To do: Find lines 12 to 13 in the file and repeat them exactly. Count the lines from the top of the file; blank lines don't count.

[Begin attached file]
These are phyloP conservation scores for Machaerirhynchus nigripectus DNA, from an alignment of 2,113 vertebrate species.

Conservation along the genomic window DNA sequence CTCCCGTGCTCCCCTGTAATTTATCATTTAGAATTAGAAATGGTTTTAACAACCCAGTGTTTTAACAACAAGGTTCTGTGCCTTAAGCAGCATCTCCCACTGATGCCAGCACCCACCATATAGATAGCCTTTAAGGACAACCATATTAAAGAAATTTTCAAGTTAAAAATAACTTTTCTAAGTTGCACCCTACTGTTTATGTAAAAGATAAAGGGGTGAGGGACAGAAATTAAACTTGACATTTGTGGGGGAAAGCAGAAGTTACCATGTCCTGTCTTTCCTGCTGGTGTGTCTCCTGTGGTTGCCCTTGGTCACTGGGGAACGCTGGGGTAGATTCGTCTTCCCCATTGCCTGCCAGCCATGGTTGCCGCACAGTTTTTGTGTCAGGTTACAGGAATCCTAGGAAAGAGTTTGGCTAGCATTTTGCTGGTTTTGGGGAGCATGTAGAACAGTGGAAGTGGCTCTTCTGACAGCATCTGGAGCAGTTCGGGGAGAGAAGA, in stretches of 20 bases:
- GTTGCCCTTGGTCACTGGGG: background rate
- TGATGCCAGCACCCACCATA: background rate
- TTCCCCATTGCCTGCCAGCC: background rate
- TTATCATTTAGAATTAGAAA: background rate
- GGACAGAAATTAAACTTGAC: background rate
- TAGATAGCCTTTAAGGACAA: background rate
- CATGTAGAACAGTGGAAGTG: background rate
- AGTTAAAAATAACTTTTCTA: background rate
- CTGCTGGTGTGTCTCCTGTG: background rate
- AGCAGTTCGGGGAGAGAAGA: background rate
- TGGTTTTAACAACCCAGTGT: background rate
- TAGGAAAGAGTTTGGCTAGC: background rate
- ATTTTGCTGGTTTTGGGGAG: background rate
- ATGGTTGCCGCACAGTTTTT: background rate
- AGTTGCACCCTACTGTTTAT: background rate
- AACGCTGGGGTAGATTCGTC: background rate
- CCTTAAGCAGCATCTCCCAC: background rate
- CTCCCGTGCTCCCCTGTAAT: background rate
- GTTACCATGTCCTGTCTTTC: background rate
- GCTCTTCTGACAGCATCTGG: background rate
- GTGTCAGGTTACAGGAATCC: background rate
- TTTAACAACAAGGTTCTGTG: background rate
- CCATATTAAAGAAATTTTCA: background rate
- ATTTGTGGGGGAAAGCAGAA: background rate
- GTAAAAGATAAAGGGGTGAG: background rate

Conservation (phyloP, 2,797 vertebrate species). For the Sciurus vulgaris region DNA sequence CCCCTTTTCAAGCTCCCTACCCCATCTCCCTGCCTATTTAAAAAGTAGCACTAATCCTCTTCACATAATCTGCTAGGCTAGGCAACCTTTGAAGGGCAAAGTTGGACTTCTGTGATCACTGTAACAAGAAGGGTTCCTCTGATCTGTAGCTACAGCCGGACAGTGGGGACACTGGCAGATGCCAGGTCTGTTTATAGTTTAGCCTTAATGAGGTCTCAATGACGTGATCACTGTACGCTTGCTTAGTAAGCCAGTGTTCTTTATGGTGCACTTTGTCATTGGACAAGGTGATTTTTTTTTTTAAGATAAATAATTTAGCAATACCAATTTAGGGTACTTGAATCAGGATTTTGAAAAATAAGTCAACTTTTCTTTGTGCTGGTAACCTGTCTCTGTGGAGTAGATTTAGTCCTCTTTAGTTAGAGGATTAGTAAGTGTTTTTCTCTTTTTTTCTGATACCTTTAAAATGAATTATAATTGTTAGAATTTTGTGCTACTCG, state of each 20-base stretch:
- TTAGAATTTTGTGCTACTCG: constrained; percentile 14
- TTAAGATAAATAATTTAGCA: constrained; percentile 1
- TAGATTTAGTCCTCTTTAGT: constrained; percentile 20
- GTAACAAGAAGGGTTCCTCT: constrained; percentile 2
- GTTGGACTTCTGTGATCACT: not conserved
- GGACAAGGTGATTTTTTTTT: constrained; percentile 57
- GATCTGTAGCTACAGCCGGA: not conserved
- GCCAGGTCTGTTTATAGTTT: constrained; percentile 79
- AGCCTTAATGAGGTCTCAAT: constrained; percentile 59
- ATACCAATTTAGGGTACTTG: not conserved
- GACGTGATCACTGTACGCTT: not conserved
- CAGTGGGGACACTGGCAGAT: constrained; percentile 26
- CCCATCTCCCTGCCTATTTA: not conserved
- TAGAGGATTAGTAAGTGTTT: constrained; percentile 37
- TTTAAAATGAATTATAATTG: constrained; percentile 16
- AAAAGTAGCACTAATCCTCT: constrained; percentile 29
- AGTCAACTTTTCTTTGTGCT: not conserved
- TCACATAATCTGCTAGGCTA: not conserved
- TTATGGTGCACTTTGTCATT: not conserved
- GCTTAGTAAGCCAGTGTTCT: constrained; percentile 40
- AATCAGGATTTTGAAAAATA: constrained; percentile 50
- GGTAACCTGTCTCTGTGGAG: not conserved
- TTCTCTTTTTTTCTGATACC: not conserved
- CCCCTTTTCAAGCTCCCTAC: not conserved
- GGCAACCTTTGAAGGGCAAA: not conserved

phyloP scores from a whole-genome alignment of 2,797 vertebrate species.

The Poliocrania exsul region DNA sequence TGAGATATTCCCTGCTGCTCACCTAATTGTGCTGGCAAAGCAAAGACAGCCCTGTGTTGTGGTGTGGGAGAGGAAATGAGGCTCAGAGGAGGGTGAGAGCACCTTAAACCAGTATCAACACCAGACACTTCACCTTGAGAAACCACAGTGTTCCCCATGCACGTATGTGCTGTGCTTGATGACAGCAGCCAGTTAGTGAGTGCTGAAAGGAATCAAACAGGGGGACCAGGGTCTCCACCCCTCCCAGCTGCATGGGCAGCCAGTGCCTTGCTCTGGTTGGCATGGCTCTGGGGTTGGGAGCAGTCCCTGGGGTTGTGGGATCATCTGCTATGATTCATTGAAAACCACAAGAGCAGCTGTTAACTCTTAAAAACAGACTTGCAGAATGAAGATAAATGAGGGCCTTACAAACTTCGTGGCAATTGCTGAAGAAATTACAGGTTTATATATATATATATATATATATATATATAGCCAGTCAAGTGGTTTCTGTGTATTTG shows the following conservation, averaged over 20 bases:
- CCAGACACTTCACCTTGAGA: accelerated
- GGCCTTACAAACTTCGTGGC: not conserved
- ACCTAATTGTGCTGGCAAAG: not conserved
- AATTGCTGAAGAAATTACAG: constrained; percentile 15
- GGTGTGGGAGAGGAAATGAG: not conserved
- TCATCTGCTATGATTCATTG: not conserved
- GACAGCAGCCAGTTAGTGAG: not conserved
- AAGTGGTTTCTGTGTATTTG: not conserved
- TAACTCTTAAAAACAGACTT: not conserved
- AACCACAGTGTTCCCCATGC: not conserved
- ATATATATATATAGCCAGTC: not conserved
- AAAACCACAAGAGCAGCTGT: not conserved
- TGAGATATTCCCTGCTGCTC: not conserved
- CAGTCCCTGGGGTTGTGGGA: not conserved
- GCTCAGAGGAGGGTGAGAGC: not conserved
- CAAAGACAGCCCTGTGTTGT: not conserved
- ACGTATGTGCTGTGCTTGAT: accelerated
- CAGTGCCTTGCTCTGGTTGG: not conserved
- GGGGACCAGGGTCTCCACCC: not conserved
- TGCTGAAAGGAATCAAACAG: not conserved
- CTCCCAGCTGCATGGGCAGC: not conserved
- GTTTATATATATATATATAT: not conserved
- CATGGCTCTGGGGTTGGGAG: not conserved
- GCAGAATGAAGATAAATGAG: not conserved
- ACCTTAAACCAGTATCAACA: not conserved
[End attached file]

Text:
- AGCAGTTCGGGGAGAGAAGA: background rate
- TGGTTTTAACAACCCAGTGT: background rate